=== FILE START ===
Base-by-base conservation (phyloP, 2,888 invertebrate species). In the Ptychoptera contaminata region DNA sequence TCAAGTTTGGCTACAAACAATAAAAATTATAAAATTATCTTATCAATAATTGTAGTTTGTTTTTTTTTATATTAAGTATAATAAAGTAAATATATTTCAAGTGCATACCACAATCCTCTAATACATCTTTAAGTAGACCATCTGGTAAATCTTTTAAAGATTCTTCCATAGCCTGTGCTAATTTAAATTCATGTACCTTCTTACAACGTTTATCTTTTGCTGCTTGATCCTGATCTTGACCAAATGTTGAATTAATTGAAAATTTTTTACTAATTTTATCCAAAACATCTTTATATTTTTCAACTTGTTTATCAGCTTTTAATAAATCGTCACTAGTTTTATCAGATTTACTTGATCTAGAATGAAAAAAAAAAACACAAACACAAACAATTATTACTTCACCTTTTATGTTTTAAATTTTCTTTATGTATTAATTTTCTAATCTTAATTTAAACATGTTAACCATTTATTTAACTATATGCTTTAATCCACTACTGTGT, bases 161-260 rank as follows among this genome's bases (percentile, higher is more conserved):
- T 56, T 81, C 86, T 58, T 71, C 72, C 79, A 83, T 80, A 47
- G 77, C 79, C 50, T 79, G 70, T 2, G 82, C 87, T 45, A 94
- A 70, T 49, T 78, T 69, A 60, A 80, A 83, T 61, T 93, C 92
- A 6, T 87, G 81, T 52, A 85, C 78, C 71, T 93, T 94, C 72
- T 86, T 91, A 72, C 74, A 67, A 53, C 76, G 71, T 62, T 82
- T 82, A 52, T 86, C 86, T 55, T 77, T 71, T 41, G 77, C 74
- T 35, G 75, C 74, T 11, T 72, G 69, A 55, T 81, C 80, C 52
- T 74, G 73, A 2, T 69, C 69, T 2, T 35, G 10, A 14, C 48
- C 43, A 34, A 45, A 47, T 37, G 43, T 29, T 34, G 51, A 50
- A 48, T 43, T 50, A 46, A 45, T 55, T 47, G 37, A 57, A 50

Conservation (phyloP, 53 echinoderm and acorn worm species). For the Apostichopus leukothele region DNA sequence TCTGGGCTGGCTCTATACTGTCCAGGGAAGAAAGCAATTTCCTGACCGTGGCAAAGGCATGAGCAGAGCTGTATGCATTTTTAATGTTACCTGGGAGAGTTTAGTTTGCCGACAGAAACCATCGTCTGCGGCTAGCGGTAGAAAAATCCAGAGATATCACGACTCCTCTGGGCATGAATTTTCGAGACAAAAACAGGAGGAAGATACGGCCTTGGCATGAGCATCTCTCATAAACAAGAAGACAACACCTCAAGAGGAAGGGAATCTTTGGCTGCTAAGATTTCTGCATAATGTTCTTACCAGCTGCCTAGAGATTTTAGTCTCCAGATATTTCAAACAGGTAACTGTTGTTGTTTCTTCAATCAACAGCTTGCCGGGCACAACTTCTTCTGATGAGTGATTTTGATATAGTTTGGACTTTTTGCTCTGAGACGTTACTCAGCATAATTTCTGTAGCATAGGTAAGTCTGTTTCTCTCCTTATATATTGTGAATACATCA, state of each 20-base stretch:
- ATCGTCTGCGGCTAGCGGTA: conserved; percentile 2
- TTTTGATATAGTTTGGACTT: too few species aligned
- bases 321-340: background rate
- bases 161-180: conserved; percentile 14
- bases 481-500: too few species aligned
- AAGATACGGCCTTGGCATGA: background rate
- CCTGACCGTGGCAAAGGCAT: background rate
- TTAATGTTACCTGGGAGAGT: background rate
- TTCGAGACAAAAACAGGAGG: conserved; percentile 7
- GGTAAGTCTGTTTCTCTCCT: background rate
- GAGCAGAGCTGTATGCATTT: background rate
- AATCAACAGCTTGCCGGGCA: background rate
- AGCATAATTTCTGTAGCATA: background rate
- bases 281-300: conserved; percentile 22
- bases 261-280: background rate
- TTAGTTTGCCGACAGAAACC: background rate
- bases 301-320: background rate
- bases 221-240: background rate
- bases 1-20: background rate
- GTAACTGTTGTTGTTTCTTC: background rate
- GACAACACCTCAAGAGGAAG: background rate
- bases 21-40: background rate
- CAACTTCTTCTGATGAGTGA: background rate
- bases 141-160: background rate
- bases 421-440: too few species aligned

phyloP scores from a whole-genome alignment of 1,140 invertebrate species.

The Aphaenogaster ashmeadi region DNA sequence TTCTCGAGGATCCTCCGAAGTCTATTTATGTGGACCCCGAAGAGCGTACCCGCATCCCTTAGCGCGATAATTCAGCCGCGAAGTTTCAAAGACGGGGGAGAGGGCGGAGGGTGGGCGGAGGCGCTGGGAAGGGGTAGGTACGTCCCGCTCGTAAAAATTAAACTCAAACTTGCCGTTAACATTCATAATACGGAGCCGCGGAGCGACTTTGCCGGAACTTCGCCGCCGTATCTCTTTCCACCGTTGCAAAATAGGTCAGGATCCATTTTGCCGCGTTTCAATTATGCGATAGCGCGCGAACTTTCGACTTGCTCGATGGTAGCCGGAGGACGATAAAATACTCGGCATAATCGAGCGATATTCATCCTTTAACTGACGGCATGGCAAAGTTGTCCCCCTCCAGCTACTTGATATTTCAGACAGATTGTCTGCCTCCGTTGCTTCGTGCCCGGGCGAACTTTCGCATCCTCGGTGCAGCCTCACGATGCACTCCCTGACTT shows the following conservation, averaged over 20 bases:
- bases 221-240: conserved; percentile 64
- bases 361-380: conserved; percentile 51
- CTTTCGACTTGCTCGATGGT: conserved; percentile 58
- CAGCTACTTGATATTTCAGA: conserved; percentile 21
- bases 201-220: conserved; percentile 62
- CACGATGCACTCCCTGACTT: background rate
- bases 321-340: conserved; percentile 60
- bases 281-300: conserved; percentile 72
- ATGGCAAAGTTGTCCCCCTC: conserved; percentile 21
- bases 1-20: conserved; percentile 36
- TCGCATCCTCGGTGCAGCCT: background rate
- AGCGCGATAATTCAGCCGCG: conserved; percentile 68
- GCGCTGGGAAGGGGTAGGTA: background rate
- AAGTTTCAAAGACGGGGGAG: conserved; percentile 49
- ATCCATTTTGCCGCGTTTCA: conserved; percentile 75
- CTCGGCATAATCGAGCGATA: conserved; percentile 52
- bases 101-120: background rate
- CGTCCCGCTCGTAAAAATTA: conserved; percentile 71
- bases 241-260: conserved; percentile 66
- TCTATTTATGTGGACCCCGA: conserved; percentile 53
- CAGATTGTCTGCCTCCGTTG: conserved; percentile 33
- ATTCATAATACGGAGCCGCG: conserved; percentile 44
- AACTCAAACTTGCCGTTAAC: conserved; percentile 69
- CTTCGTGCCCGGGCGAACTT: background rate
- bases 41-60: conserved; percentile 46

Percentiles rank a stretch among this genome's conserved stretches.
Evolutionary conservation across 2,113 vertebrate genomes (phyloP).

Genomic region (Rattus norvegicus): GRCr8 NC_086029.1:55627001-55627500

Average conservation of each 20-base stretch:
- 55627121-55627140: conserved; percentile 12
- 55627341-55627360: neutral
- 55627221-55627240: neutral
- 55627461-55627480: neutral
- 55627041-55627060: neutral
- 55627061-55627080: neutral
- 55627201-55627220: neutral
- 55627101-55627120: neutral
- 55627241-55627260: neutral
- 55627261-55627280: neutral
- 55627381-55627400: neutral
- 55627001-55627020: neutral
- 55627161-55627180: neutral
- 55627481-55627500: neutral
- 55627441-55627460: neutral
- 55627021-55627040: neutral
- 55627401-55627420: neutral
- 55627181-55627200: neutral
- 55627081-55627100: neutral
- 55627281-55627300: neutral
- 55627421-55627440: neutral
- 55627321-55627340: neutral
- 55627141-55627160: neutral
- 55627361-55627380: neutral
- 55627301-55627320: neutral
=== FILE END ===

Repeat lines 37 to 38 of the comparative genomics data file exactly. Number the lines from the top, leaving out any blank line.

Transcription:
- bases 421-440: too few species aligned

phyloP scores from a whole-genome alignment of 1,140 invertebrate species.